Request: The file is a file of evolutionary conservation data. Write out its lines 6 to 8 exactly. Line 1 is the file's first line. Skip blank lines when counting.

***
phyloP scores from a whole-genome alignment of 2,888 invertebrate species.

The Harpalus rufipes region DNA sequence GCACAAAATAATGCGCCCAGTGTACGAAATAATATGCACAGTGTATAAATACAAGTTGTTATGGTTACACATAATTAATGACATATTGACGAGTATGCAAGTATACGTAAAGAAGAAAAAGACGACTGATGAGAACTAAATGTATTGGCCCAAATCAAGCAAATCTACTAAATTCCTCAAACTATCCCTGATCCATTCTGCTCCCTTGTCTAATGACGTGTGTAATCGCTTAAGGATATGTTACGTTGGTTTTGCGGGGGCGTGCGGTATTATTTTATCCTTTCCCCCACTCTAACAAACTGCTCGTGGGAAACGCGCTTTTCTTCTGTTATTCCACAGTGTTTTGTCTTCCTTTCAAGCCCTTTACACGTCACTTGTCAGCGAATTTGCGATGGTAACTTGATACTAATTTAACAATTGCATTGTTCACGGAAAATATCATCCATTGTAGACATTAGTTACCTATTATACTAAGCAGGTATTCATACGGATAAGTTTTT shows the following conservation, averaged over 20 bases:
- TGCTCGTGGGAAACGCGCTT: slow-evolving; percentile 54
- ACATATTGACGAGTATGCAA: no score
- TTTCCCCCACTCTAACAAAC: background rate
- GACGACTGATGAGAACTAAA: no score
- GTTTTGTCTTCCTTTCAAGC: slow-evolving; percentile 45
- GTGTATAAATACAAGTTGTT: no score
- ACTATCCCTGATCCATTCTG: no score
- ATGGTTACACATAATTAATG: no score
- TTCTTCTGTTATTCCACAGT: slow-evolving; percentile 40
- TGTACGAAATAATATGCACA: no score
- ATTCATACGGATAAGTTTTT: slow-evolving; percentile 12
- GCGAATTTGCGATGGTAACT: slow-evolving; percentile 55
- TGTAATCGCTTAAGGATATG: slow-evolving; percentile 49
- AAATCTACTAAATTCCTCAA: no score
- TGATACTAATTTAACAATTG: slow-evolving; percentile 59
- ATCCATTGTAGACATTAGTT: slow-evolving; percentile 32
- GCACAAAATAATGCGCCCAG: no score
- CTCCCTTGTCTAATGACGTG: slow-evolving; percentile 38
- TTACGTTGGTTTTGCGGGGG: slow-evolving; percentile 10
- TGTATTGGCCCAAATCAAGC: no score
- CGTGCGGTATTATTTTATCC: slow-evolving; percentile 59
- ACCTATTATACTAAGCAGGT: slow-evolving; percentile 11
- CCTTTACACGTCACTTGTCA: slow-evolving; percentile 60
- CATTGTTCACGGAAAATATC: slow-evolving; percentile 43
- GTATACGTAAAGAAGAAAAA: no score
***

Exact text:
- GACGACTGATGAGAACTAAA: no score
- GTTTTGTCTTCCTTTCAAGC: slow-evolving; percentile 45
- GTGTATAAATACAAGTTGTT: no score